our turn, our turn!

Today we rise from the dreary marsh:
today the song must be new we strike up,
sounding around us.

Can you hear it?

The beating of red wings:
It whispers a new song,
as it hovers and flies on,
ever circling our country.

Has the spring come to Finland?
Has it?
Has it?

Auringon noustessa

V.A. Koskenniemi (1885 – 1962)
Transl. K.V. Olliainen (Singing Finland: Translations from Finnish Verse. Esan kirjapaino. Lahti. 1956)

See, O My Soul

(literally As the Sun Is Rising)

See, O my soul, the high-soaring arc of the sunrise
Over the roofs and the streets of the stone-reared cities.
Over the lie of the ages, the agony of hours

See his glory ever shining.

See, O my soul, the bliss of the vanishing life, too.
Firm as a silent temple it rises before you.
Under its arches prevails the endless devoutness

Of the spirit of the Master.

See, O my soul, in the night, too, most sublime brightness;
See in the torment of darkest hours a joy full of peace,
And in the lie of all life, in the lie of the ages

The whitest truth eternal.


Eino Leino (1878 – 1926)
Transl. Arttu Vilmi (I and II) and Tuulia Hörkkö (III, IV and V)

I Näky mereltä

Summer Cantata

I A Sight from the Sea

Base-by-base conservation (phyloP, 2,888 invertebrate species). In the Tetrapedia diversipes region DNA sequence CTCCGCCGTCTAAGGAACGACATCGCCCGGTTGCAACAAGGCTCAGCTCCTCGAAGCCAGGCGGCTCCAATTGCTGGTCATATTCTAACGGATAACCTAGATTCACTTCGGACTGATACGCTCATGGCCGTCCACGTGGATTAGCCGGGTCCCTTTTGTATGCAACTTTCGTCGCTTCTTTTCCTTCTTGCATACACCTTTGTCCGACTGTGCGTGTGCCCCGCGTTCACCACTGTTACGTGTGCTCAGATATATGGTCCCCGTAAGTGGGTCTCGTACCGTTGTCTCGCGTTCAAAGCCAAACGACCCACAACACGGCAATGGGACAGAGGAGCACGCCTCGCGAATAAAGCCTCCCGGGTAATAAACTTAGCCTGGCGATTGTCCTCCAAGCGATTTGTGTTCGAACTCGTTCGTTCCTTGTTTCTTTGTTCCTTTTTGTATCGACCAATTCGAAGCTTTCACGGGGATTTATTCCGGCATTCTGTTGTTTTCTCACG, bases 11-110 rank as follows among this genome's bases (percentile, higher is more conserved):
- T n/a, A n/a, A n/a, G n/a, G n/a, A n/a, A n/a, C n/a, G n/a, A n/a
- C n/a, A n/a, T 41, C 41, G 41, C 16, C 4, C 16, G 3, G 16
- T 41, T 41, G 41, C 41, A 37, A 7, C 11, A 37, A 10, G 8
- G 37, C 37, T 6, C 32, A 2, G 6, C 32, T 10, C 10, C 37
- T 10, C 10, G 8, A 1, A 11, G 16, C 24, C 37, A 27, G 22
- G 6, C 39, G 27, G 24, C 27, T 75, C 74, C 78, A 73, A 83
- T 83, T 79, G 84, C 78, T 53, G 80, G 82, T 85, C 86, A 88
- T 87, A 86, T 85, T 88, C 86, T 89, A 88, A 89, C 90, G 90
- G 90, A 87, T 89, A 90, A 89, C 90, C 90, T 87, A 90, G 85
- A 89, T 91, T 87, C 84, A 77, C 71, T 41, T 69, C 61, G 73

The ship it ploughs the sea

From the bosom of the blue sea
Far away towers appear like mirages
In the sunny summer’s day
The arriving stranger spoke:
“They must be houses for the wind,
Fringes of a cloud castle.”

Now known to us, he spoke:
“Soft, let us bring us closer.”

From the bosom of the blue sea
High walls arose
In the midst of summery trees;
The stranger pondered:
“Who built palaces here
In the freezing north?”

As one coming home, he spoke:
“Let us bring our ship to dock!”

The ship was brought to dock,
A city spread itself in front of them,
Movement beautiful and merry;
The stranger thought:
“Where did Lapland acquire its gold,
Finland its shining silver?”

Thus said one who belonged there:
“They were hammered by the will of the people.”

II Suomen taru

II The Legend of Finland

He told a serious tale,
A tale so strange
To hear for a foreign man
About a people surrounded by waters,
A land of frost,
And the power of word and magic.

He depicted the fortunes of a nation,
Times of strife,
Constant miseries,
Until the light of the spirit shone,
Brought a better time.

Peace begat blessing,
Will hammered,
Love worked its wonders,
The land grew, the bread broadened,
The Finnish woods
Supported Finland

The woodland looked after its tribe,
The Finnish rapids
Sang with the song of creation,
Set wheels in motion,
As trade grew,
And the sparks of electricity were kindled.

Thus a hymn of labour began,